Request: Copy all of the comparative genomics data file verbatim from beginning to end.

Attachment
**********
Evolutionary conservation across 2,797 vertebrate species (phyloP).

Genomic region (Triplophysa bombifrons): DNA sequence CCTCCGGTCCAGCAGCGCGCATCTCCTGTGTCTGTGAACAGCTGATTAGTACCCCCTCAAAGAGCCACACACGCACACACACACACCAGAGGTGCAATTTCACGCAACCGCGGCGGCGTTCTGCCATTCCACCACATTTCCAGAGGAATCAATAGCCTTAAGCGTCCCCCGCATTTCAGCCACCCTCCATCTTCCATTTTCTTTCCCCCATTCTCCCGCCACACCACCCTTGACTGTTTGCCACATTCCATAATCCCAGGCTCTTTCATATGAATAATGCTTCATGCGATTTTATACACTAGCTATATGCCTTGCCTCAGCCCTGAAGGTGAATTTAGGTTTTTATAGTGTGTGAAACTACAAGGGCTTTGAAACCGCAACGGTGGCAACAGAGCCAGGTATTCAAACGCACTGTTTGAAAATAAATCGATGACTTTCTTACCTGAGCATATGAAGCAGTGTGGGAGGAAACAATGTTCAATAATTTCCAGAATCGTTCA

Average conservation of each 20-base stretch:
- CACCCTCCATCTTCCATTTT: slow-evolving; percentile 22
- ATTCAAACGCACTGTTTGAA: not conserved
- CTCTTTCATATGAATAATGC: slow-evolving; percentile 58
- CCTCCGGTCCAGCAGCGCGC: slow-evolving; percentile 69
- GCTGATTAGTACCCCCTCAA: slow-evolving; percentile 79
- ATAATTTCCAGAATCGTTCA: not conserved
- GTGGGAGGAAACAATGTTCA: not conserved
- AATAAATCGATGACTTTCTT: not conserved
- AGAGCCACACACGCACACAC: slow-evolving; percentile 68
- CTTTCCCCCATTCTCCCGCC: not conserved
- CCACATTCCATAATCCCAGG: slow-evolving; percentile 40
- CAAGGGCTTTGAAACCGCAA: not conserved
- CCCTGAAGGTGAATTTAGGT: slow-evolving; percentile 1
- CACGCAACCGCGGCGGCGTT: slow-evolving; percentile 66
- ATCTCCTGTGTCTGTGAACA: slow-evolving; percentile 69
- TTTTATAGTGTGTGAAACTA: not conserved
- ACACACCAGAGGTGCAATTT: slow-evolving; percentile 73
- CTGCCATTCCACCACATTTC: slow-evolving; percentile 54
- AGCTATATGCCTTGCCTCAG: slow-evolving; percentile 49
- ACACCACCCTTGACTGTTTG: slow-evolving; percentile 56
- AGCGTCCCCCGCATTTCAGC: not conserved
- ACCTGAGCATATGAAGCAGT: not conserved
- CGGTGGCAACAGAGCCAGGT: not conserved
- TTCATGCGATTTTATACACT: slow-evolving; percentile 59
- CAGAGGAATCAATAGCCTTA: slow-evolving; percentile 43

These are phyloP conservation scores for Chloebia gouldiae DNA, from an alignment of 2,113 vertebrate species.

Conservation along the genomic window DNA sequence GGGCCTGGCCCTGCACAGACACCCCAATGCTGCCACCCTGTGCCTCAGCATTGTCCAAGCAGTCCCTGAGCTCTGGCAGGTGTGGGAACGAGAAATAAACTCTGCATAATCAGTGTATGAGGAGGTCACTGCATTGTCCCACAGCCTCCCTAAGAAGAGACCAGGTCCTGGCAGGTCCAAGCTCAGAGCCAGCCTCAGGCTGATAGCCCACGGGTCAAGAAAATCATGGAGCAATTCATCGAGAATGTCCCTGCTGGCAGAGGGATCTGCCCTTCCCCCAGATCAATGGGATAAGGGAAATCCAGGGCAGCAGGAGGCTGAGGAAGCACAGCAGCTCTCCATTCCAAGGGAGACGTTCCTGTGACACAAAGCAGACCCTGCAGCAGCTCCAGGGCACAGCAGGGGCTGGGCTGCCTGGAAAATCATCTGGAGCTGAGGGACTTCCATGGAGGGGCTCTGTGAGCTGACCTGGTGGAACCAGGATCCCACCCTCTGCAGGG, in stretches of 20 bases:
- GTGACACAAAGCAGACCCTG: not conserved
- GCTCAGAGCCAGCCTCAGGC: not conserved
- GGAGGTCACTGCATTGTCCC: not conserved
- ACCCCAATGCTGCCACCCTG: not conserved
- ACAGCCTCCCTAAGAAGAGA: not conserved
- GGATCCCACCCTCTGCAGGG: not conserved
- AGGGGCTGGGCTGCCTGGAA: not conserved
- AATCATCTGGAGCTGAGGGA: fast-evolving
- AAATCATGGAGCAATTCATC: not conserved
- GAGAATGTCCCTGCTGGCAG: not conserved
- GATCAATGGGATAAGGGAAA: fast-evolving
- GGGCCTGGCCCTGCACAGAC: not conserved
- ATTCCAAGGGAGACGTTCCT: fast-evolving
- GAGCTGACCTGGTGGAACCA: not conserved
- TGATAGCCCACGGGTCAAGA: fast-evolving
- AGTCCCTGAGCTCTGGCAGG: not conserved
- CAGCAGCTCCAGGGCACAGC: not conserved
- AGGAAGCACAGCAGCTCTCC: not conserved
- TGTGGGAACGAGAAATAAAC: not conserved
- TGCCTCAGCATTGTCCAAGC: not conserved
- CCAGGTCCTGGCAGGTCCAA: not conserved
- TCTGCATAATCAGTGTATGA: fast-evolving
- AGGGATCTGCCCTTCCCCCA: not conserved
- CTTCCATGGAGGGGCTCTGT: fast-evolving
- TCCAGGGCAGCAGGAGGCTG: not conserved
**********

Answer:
Evolutionary conservation across 2,797 vertebrate species (phyloP).

Genomic region (Triplophysa bombifrons): DNA sequence CCTCCGGTCCAGCAGCGCGCATCTCCTGTGTCTGTGAACAGCTGATTAGTACCCCCTCAAAGAGCCACACACGCACACACACACACCAGAGGTGCAATTTCACGCAACCGCGGCGGCGTTCTGCCATTCCACCACATTTCCAGAGGAATCAATAGCCTTAAGCGTCCCCCGCATTTCAGCCACCCTCCATCTTCCATTTTCTTTCCCCCATTCTCCCGCCACACCACCCTTGACTGTTTGCCACATTCCATAATCCCAGGCTCTTTCATATGAATAATGCTTCATGCGATTTTATACACTAGCTATATGCCTTGCCTCAGCCCTGAAGGTGAATTTAGGTTTTTATAGTGTGTGAAACTACAAGGGCTTTGAAACCGCAACGGTGGCAACAGAGCCAGGTATTCAAACGCACTGTTTGAAAATAAATCGATGACTTTCTTACCTGAGCATATGAAGCAGTGTGGGAGGAAACAATGTTCAATAATTTCCAGAATCGTTCA

Average conservation of each 20-base stretch:
- CACCCTCCATCTTCCATTTT: slow-evolving; percentile 22
- ATTCAAACGCACTGTTTGAA: not conserved
- CTCTTTCATATGAATAATGC: slow-evolving; percentile 58
- CCTCCGGTCCAGCAGCGCGC: slow-evolving; percentile 69
- GCTGATTAGTACCCCCTCAA: slow-evolving; percentile 79
- ATAATTTCCAGAATCGTTCA: not conserved
- GTGGGAGGAAACAATGTTCA: not conserved
- AATAAATCGATGACTTTCTT: not conserved
- AGAGCCACACACGCACACAC: slow-evolving; percentile 68
- CTTTCCCCCATTCTCCCGCC: not conserved
- CCACATTCCATAATCCCAGG: slow-evolving; percentile 40
- CAAGGGCTTTGAAACCGCAA: not conserved
- CCCTGAAGGTGAATTTAGGT: slow-evolving; percentile 1
- CACGCAACCGCGGCGGCGTT: slow-evolving; percentile 66
- ATCTCCTGTGTCTGTGAACA: slow-evolving; percentile 69
- TTTTATAGTGTGTGAAACTA: not conserved
- ACACACCAGAGGTGCAATTT: slow-evolving; percentile 73
- CTGCCATTCCACCACATTTC: slow-evolving; percentile 54
- AGCTATATGCCTTGCCTCAG: slow-evolving; percentile 49
- ACACCACCCTTGACTGTTTG: slow-evolving; percentile 56
- AGCGTCCCCCGCATTTCAGC: not conserved
- ACCTGAGCATATGAAGCAGT: not conserved
- CGGTGGCAACAGAGCCAGGT: not conserved
- TTCATGCGATTTTATACACT: slow-evolving; percentile 59
- CAGAGGAATCAATAGCCTTA: slow-evolving; percentile 43

These are phyloP conservation scores for Chloebia gouldiae DNA, from an alignment of 2,113 vertebrate species.

Conservation along the genomic window DNA sequence GGGCCTGGCCCTGCACAGACACCCCAATGCTGCCACCCTGTGCCTCAGCATTGTCCAAGCAGTCCCTGAGCTCTGGCAGGTGTGGGAACGAGAAATAAACTCTGCATAATCAGTGTATGAGGAGGTCACTGCATTGTCCCACAGCCTCCCTAAGAAGAGACCAGGTCCTGGCAGGTCCAAGCTCAGAGCCAGCCTCAGGCTGATAGCCCACGGGTCAAGAAAATCATGGAGCAATTCATCGAGAATGTCCCTGCTGGCAGAGGGATCTGCCCTTCCCCCAGATCAATGGGATAAGGGAAATCCAGGGCAGCAGGAGGCTGAGGAAGCACAGCAGCTCTCCATTCCAAGGGAGACGTTCCTGTGACACAAAGCAGACCCTGCAGCAGCTCCAGGGCACAGCAGGGGCTGGGCTGCCTGGAAAATCATCTGGAGCTGAGGGACTTCCATGGAGGGGCTCTGTGAGCTGACCTGGTGGAACCAGGATCCCACCCTCTGCAGGG, in stretches of 20 bases:
- GTGACACAAAGCAGACCCTG: not conserved
- GCTCAGAGCCAGCCTCAGGC: not conserved
- GGAGGTCACTGCATTGTCCC: not conserved
- ACCCCAATGCTGCCACCCTG: not conserved
- ACAGCCTCCCTAAGAAGAGA: not conserved
- GGATCCCACCCTCTGCAGGG: not conserved
- AGGGGCTGGGCTGCCTGGAA: not conserved
- AATCATCTGGAGCTGAGGGA: fast-evolving
- AAATCATGGAGCAATTCATC: not conserved
- GAGAATGTCCCTGCTGGCAG: not conserved
- GATCAATGGGATAAGGGAAA: fast-evolving
- GGGCCTGGCCCTGCACAGAC: not conserved
- ATTCCAAGGGAGACGTTCCT: fast-evolving
- GAGCTGACCTGGTGGAACCA: not conserved
- TGATAGCCCACGGGTCAAGA: fast-evolving
- AGTCCCTGAGCTCTGGCAGG: not conserved
- CAGCAGCTCCAGGGCACAGC: not conserved
- AGGAAGCACAGCAGCTCTCC: not conserved
- TGTGGGAACGAGAAATAAAC: not conserved
- TGCCTCAGCATTGTCCAAGC: not conserved
- CCAGGTCCTGGCAGGTCCAA: not conserved
- TCTGCATAATCAGTGTATGA: fast-evolving
- AGGGATCTGCCCTTCCCCCA: not conserved
- CTTCCATGGAGGGGCTCTGT: fast-evolving
- TCCAGGGCAGCAGGAGGCTG: not conserved